The second reason we can claim victory over death and the devil is the testimony of the Holy Spirit. When Jesus was in the Upper Room with His Disciples on the night He was betrayed, He promised to send them the Holy Spirit. The Holy Spirit is the Spirit of Truth whom, Jesus said, would reveal to the Disciples all truth. What was the truth the Spirit revealed? Jesus! Jesus is the Son of God who died in accordance with the Scriptures for the sins of the world, and who broke the bars of death by bursting forth from the grave. The Spirit bore witness to the Disciples and through their Word. In the same way, He continues to bear witness even today. He works through the preaching of the Gospel to comfort our hearts. He works through Baptism to bring us the gift of faith and the forgiveness of sins. He works through the Lord’s Supper strengthening that faith and the hope we have in the resurrection.
The third reason that we can be confident of the victory we have in Christ is the testimony of God the Father Himself. We already mentioned the voice from heaven at Jesus’ Baptism. The same voice spoke again at the Transfiguration that Jesus is His Son. He is the one who would bear the sins of the world and win us forgiveness. St. John says, “If we receive the testimony of men, the testimony of God is greater.” Meaning, if we believe something because a man tells us, how much more should we believe something when God tells us. And what has God told us? He has given us eternal life, and that life is in Jesus.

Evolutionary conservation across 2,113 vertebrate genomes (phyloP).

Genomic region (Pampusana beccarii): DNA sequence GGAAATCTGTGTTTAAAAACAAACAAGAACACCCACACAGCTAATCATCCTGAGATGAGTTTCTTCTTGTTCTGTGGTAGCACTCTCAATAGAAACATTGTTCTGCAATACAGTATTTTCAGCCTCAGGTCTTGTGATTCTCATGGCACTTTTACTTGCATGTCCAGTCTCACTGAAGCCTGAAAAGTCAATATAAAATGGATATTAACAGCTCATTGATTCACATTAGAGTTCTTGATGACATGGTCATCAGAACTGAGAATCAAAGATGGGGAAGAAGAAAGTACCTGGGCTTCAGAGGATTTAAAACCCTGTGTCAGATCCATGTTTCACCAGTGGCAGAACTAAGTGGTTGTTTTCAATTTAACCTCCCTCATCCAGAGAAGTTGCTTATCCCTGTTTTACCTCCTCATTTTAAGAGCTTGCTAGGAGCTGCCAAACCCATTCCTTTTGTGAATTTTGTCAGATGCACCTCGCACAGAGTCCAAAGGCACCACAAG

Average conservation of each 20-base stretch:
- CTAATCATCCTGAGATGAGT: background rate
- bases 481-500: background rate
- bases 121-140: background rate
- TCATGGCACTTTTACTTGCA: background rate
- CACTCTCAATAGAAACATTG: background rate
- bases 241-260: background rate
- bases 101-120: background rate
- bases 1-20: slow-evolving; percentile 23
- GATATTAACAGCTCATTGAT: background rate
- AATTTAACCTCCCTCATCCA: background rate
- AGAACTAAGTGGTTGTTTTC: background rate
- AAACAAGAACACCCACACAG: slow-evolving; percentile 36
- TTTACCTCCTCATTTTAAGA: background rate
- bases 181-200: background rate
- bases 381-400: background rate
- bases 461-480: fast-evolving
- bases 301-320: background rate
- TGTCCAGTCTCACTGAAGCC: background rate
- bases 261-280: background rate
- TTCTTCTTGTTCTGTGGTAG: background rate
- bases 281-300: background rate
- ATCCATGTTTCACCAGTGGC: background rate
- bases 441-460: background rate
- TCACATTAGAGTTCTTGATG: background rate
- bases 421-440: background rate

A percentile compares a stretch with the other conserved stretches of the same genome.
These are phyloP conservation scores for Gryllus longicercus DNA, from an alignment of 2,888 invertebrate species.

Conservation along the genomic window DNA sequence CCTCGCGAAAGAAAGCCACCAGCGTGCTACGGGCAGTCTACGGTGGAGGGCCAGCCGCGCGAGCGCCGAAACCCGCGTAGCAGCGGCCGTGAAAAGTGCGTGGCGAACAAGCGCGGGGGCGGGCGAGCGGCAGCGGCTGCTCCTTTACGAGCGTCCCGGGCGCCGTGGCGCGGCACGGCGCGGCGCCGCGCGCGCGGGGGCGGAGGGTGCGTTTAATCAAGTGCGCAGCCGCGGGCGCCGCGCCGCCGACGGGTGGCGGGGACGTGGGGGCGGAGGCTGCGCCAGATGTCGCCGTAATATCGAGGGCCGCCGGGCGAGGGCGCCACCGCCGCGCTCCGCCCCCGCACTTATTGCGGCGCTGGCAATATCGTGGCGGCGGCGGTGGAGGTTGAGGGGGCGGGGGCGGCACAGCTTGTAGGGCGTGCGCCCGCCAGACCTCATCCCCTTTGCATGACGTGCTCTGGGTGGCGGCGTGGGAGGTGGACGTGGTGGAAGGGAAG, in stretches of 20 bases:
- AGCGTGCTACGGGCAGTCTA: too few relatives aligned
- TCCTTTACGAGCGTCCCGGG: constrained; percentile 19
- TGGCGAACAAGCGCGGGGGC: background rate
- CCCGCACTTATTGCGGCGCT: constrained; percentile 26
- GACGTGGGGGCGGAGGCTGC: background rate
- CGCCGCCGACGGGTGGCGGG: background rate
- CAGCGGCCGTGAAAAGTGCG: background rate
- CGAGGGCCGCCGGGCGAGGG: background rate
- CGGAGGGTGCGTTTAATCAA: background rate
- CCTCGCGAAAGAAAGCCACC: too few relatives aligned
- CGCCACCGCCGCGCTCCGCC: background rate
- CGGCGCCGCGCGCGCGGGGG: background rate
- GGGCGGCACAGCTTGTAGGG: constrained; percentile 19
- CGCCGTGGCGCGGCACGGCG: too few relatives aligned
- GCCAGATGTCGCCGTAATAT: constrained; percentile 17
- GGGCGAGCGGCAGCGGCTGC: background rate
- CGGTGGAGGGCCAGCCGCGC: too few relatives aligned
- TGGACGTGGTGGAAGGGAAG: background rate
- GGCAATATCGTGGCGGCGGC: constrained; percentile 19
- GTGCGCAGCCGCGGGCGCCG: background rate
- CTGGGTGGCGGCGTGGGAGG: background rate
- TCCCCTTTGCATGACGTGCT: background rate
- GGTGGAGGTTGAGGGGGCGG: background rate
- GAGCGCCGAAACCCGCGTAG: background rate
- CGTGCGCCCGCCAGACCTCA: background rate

St. John closes his first epistle with these words, “I write these things to you who believe in the name of the Son of God that you may know that you have eternal life.” In other words, St. John writes to assure us that we have the victory in Jesus Christ. It’s easy to be discouraged by the world that hates us, and by the devil who causes our hearts to doubt. But, in these things we are more than conquerors. Christ has been raised from the dead. Death no longer has dominion over Him or over us. In Christ we are more the conquerors, we are victorious and we will live forever with Him in the eternal glory of heaven.